Stamps in my passport
I don’t have a bucket list. In fact that very phrase “bucket list” doesn’t have the glamour or the sense of wonder I would require. I mean, I don’t like buckets. Buckets are for washing floors or painting or bathing babies if you have no other recourse. Actually the image of a baby in a bucket is adorable but it would need to be a very brand new and cute bucket. I digress and will continue to do so. Once I painted the kitchen ceiling for my mother needing cash and found it to be one of the most awful work-related experiences ever. With the exception of babysitting a psychopathic ten year old who demanded to see my boobs and chased me around with a hockey stick. In any case, I’ve never had that list. However here’s a few things I've managed-completing a full-length triathlon, marrying three times, having a baby, having a glowing review in the Sunday NYT, writing a movie for money, having Ringo Starr and Eric Clapton put their hands on my pregnant belly and bless the unborn child, 72 hours of back labor with aforementioned baby (thanks guys), sleeping in Olive Groves in Corfu and being told by someone that something I had written had changed her life.
Once I believed it would be easy to maintain the edge. I had gone to Ireland my junior year and fearlessly found a place to live, enrolled in classes at Trinity College and discovered a group of friends that helped me completely assimilate. After the year ended, I took money earned by being an extra in a number of films and Television shows, bought a Eurorail pass and travelled around, first with a friend and then alone. I woke up on the deck of a ship bound for Corfu and watched as the shadow of Albania slipped past the railings, made friends with two crazy Norwegians with whom I camped, drank and travelled until they disappeared one night and I went on alone. In Italy I was on a train that left us in a train station in Milan. I unrolled my sleeping bag and woke up to the chatter of Milanese transvestites who were a bit put out by my sleeping in their party spot. Soon the sight of the American girl with the crazy hair won them over, however, and they plied me with chocolate and beer.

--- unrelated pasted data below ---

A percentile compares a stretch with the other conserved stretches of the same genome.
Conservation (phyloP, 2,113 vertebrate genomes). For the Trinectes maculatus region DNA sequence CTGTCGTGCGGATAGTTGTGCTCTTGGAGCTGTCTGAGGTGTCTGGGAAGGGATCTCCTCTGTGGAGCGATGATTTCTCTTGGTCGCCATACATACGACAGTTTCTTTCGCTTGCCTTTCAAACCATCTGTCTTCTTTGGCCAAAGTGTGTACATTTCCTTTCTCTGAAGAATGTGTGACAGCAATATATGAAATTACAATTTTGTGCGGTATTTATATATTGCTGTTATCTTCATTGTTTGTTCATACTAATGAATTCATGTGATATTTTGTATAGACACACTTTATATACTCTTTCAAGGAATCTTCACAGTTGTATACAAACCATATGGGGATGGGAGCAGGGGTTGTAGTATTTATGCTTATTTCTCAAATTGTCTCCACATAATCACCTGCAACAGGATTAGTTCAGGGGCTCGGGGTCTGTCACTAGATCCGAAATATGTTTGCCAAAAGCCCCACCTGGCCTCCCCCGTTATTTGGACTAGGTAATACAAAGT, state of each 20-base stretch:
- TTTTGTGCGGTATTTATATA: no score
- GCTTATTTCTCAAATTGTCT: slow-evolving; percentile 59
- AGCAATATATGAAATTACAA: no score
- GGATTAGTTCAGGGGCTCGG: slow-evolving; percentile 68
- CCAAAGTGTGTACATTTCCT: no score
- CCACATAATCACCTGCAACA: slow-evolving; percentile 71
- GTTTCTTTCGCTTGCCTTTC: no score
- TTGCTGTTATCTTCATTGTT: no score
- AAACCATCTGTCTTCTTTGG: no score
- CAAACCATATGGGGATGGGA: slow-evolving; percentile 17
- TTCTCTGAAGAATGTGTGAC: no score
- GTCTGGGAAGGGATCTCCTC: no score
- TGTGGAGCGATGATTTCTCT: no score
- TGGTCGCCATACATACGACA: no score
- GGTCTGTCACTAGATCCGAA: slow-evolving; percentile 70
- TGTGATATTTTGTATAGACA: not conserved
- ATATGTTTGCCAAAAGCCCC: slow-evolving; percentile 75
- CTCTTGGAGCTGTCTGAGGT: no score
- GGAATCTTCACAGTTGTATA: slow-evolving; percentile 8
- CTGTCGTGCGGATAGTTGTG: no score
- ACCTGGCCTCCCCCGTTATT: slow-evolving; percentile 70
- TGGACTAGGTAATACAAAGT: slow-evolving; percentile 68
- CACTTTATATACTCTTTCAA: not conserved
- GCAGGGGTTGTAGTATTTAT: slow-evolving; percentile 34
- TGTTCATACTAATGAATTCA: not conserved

I took a train across France to see a friend in Madrid and shared a sleeping compartment with a Spanish family. The youngest child talked in his sleep so I went into the corridor and smoked cigarettes with a handsome soldier bound for some terrible place where they send handsome soldiers. He told me I was very beautiful and we smoked cigarettes and shared a bottle of wine. I finished college, worked in a non-traditional job, quit and moved across the country, driving alone in my VW Beetle, sleeping in cheap motels, a wild child who had no fear. In San Francisco I was a cocktail waitress in a low bottom bar and I hit my own bottom, it was the mid-eighties and drove back east to straighten up and eventually write my first novel.
Yes, it stopped. The baby, the husband, the moving, living in the United States, the death of my sister, my father saying, “Stop running away,” called a halt to my wanderlust. I had a brief slip, a month writing in Taos, New Mexico which might have contributed to the demise of my marriage, not an affair but a return to my essential self, an unafraid artist who considered herself complete without another’s approval. However, I was also a mother of a nearly three-year old boy who held my heart in his hands, whose eyes were my eyes, whose passion was his momma who returned that passion ten times over.
When I returned to him after a month of being gone he slept so closely next to me every inch of our bodies were in contact and he cried in his sleep saying, “Lost Mommy” over and over again. I gave up.
Now, I have lived in this Midwestern state for a long time, stopped travelling except across the boarder to another Midwestern state or back east to try and figure out how to wrangle my uncontrollable parents. A few months ago, I found myself staring at my new passport, the pretty picture replaced with the face of someone I am finding it a bit hard to recognize. Blank. Completely blank. Not the face. The passport.
Thus, I decided to accept the job offer in Abu Dbabi, to fly across the world to teach English to high school girls and to make a temporary life in a culture so different from my own it will probably feel like I’ve left the planet. I leave behind friends and family, cats and routine. I will need to cover my shoulders and wear long skirts, to listen to a call to prayer 5x a day and accept searing heat. But I survived 2 years in Dallas so none of that will cause much pain. I want to find that wild child who watched the sun rise over Albania. Then I will come home again.